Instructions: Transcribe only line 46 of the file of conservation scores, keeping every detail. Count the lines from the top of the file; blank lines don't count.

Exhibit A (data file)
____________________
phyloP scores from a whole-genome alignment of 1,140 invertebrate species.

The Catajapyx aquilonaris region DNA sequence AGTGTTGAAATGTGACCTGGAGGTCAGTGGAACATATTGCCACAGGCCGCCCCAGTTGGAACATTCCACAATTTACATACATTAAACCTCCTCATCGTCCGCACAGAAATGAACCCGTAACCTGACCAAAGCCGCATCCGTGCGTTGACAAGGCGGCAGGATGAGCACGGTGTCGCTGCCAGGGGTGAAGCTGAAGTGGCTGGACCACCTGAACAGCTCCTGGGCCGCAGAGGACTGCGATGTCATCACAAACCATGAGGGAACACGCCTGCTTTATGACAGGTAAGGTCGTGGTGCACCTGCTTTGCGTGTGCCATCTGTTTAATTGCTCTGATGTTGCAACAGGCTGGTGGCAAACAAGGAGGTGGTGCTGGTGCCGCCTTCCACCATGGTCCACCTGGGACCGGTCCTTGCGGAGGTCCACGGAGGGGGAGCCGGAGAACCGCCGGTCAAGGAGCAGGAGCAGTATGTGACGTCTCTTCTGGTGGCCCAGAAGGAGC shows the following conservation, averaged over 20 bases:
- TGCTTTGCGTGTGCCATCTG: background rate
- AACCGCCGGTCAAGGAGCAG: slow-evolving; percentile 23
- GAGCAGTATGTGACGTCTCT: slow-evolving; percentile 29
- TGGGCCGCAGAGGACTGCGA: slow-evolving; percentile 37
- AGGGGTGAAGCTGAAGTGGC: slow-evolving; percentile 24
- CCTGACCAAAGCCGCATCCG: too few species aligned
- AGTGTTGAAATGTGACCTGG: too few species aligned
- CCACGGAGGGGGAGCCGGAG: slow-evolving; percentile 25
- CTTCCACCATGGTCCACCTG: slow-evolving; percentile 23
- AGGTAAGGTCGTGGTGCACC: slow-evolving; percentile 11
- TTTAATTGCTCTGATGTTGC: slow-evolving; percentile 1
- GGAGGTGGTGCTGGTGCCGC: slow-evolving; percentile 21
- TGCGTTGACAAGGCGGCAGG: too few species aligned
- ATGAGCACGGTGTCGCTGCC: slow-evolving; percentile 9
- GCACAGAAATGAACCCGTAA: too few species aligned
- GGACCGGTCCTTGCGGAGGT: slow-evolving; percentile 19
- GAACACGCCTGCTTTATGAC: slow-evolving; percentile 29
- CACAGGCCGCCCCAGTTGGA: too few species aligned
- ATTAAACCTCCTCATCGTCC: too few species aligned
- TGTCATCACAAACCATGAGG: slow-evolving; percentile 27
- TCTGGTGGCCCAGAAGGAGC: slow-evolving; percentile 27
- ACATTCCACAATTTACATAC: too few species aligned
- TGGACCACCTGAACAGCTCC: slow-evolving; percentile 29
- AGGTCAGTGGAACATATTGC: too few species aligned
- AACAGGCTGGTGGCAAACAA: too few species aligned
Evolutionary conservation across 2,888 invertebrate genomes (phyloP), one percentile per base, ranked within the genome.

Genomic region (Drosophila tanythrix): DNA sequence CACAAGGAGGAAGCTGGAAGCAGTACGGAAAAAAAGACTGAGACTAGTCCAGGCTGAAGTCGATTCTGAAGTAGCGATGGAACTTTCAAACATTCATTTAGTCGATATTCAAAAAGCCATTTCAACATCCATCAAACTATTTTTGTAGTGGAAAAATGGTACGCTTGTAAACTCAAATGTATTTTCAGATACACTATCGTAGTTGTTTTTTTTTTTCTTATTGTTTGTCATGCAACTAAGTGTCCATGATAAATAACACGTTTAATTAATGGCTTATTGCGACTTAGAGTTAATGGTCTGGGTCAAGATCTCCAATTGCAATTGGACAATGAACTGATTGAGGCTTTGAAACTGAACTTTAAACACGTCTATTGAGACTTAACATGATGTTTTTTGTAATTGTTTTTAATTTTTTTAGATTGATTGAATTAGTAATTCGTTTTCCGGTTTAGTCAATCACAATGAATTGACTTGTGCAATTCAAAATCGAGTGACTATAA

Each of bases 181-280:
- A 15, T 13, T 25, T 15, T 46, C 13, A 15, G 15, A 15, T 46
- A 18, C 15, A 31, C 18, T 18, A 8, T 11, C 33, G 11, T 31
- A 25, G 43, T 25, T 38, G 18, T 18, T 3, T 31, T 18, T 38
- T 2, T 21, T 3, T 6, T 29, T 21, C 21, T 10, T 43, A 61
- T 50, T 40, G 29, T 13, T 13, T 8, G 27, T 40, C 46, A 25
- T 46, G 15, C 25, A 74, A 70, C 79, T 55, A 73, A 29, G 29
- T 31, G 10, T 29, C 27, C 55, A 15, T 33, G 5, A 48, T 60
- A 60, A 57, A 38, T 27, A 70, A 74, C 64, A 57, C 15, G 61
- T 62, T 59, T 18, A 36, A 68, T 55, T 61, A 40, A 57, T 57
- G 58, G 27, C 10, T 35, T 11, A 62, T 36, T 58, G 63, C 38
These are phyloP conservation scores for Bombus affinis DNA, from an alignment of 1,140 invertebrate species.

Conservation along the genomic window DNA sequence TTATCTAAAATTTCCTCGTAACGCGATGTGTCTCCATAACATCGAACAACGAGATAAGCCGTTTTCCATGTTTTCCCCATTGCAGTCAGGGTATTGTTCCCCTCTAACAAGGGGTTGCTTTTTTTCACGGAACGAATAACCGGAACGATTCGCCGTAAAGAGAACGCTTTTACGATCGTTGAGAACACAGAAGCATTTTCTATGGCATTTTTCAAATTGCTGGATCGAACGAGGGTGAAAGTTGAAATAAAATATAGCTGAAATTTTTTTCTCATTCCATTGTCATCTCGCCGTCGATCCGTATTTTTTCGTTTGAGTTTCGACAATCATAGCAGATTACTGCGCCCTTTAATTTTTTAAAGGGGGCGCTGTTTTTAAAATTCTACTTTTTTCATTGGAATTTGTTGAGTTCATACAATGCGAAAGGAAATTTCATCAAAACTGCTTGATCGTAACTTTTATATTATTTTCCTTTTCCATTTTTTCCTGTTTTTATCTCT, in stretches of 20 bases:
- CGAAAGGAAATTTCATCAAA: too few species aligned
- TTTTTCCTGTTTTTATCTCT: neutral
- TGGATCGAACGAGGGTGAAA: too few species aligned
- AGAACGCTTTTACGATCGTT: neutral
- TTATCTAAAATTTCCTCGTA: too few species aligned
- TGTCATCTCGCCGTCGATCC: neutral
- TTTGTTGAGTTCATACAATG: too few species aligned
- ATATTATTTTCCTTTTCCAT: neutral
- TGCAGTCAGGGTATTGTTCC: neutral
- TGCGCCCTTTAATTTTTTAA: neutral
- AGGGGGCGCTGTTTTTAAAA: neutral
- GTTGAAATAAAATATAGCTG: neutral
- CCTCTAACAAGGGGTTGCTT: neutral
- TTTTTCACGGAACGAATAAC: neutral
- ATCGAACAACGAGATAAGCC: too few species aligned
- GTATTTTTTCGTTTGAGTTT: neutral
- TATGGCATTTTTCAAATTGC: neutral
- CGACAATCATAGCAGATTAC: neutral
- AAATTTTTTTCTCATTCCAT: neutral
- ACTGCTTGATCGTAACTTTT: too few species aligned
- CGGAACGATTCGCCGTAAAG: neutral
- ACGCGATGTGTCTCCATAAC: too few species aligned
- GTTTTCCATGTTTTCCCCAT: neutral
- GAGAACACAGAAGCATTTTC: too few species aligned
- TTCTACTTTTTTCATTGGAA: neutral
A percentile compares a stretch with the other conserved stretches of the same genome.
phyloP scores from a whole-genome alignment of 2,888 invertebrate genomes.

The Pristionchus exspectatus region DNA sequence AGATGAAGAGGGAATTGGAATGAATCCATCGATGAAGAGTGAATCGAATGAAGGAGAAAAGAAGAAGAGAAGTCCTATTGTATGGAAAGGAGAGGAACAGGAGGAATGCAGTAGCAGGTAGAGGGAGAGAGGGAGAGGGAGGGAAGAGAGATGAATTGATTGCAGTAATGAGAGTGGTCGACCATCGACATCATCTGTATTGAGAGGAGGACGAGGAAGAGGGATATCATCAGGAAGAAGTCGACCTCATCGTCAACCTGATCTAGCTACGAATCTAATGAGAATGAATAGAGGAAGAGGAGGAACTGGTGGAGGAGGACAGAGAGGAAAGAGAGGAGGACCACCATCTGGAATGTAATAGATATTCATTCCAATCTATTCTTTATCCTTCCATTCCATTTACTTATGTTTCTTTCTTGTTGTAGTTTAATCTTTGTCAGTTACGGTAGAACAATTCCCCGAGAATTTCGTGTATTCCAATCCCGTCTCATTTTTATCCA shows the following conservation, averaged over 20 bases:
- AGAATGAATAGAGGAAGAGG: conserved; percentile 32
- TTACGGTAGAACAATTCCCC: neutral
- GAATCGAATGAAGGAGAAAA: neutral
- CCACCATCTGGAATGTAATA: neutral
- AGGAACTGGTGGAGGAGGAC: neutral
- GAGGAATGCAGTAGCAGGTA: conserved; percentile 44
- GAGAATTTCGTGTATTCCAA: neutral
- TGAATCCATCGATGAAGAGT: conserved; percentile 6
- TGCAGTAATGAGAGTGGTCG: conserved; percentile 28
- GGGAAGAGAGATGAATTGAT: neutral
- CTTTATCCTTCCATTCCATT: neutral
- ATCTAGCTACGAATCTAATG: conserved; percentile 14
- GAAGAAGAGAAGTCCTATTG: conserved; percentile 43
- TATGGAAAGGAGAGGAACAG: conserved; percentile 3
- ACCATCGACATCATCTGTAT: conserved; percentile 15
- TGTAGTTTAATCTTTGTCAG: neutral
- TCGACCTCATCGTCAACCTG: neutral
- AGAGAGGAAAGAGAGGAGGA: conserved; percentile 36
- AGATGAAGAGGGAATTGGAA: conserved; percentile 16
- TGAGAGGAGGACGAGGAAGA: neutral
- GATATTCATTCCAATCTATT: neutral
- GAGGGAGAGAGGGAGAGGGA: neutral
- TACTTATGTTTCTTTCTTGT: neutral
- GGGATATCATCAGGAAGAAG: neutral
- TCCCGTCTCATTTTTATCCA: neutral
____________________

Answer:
- AGAACGCTTTTACGATCGTT: neutral